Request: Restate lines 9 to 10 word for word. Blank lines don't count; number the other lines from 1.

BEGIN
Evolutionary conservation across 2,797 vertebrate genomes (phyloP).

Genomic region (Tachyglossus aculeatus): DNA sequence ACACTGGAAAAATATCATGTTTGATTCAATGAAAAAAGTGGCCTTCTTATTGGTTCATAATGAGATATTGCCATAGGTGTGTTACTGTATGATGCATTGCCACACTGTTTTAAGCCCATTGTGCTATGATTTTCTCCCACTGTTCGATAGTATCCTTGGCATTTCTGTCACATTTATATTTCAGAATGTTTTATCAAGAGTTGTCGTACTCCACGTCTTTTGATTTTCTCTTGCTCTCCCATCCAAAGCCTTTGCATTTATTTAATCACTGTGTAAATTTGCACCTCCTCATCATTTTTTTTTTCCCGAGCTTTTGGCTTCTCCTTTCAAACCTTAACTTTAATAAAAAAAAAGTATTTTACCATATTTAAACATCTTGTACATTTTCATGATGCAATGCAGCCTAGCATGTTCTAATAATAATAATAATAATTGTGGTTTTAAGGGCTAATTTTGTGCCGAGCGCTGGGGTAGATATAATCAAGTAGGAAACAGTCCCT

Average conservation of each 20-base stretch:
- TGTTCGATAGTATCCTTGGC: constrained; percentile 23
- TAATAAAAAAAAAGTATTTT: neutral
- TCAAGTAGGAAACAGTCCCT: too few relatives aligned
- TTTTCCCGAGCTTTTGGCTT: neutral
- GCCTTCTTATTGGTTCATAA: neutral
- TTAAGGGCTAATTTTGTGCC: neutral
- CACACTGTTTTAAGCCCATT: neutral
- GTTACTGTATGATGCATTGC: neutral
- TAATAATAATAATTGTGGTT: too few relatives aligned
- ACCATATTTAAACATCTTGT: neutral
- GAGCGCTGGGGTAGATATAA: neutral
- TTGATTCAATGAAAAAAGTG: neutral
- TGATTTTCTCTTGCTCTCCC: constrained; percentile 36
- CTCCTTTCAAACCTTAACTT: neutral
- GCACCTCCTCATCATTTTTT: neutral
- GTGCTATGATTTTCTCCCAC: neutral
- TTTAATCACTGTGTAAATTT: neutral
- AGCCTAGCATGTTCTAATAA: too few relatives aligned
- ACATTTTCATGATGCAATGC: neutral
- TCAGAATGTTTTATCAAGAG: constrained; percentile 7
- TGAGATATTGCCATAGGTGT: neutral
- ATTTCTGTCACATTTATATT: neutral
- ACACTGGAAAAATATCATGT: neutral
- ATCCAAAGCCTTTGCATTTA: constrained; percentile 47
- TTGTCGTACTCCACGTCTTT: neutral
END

- TTAAGGGCTAATTTTGTGCC: neutral
- CACACTGTTTTAAGCCCATT: neutral